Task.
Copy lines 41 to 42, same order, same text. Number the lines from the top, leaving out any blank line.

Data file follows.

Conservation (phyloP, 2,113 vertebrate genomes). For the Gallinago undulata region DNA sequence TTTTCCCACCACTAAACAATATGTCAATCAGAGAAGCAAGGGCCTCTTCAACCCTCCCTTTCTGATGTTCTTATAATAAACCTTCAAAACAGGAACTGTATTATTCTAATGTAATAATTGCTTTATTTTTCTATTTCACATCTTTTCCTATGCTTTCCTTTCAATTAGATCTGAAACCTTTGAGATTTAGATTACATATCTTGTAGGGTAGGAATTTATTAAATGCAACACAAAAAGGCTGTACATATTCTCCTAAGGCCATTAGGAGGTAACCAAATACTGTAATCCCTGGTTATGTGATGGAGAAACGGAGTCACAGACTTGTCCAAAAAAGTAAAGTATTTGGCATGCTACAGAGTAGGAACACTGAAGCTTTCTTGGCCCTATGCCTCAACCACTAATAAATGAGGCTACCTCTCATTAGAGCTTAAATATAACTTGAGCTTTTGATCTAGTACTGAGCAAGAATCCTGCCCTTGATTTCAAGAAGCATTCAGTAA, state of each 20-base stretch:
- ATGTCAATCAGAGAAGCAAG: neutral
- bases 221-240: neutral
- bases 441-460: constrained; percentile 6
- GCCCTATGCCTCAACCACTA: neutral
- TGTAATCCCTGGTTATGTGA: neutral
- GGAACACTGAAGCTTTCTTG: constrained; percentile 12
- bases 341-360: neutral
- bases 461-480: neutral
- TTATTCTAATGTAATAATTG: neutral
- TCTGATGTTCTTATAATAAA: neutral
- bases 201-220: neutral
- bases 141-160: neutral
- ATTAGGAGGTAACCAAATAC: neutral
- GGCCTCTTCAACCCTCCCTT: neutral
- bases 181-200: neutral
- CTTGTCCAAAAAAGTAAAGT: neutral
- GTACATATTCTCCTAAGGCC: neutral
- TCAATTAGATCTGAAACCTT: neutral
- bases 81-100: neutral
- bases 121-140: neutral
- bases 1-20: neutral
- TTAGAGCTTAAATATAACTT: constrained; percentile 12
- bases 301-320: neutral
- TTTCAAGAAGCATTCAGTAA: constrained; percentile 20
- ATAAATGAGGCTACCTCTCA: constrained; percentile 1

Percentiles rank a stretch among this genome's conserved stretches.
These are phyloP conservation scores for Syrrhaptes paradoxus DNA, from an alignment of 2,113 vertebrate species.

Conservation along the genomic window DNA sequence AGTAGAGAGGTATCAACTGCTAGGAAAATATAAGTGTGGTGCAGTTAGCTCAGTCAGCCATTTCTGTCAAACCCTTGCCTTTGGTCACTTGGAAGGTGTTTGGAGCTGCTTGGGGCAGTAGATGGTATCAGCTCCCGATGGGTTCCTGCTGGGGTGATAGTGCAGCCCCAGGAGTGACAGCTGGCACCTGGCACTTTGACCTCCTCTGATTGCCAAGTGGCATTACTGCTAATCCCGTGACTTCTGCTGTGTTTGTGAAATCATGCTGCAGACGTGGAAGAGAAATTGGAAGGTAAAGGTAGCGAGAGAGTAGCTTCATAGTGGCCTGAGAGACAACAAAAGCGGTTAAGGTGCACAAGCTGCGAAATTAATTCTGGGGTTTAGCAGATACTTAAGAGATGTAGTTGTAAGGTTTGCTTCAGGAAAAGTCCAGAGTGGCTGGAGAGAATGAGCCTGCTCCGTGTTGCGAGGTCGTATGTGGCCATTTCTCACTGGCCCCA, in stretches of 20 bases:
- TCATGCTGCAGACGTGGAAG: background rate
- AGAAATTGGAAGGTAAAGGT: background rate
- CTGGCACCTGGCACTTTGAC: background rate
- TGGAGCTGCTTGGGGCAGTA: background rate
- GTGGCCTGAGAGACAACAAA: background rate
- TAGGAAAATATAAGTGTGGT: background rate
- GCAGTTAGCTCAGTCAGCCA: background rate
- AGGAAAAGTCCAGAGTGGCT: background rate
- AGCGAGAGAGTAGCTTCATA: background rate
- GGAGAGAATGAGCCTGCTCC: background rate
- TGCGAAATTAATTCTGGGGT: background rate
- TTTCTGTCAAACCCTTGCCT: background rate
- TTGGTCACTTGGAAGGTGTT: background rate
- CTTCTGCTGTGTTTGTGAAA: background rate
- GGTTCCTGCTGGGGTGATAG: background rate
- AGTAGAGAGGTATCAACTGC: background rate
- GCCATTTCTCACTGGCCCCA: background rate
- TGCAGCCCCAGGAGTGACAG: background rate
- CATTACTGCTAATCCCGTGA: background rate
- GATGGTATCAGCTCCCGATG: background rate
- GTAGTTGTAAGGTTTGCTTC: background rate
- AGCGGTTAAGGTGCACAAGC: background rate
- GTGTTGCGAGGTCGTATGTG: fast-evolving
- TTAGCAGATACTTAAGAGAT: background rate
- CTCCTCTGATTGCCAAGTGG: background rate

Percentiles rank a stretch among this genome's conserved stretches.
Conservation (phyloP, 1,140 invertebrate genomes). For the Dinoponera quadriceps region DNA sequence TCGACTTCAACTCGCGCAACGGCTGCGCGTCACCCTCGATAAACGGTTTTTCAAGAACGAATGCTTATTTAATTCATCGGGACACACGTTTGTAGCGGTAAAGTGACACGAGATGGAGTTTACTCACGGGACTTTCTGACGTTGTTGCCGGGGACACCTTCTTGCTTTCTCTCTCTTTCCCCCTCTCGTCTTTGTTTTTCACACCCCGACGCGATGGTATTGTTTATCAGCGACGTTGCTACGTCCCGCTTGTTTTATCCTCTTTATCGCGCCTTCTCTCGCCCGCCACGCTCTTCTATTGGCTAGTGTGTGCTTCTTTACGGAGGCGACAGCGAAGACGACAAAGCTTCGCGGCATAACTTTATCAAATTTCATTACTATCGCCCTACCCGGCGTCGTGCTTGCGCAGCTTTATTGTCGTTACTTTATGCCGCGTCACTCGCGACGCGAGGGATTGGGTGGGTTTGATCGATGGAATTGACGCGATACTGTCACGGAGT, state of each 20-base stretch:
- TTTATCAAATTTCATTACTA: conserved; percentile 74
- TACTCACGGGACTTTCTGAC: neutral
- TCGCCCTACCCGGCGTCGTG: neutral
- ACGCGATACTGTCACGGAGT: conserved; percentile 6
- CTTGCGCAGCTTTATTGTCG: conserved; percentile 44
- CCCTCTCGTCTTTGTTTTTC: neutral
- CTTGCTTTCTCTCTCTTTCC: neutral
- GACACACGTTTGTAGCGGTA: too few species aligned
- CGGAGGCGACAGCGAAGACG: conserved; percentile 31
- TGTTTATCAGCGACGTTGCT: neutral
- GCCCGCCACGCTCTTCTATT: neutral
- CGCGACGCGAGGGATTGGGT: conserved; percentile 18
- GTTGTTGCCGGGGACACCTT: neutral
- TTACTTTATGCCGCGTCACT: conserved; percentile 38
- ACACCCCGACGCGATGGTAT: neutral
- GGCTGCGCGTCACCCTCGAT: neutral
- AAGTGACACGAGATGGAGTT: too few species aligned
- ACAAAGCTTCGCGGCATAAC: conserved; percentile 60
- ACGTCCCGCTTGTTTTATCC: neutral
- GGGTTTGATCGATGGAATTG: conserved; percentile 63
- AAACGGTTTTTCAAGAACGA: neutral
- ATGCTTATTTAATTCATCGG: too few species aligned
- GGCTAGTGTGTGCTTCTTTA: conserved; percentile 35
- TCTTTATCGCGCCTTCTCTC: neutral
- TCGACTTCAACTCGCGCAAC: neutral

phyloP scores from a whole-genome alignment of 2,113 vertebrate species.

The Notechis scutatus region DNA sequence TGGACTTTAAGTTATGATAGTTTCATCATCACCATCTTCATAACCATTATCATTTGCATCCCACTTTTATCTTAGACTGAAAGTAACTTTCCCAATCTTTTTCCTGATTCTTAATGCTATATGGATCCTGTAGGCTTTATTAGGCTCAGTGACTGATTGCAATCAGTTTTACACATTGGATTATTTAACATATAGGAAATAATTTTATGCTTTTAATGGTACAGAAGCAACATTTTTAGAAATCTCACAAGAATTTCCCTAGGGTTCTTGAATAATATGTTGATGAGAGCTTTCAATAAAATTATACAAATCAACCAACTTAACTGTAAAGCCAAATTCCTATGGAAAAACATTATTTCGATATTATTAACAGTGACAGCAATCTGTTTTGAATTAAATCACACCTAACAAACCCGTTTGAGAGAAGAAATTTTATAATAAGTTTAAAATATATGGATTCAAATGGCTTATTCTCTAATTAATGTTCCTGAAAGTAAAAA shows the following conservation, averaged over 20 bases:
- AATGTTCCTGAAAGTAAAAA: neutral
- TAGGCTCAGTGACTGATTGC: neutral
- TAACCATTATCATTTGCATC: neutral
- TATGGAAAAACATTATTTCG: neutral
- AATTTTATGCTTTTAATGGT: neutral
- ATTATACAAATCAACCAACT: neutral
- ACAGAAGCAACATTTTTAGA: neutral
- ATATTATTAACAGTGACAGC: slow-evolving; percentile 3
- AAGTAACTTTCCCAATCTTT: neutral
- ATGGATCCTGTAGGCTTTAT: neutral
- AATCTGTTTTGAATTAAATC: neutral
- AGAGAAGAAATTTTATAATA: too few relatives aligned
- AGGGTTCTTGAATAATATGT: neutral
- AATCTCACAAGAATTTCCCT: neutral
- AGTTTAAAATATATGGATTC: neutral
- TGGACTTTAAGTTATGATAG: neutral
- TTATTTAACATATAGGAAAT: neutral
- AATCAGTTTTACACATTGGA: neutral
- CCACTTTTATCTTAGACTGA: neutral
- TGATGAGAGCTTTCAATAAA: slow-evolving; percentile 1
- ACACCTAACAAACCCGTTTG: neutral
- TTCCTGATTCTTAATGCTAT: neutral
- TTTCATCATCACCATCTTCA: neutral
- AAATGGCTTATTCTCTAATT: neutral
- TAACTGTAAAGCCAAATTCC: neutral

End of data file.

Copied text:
- TTTCTGTCAAACCCTTGCCT: background rate
- TTGGTCACTTGGAAGGTGTT: background rate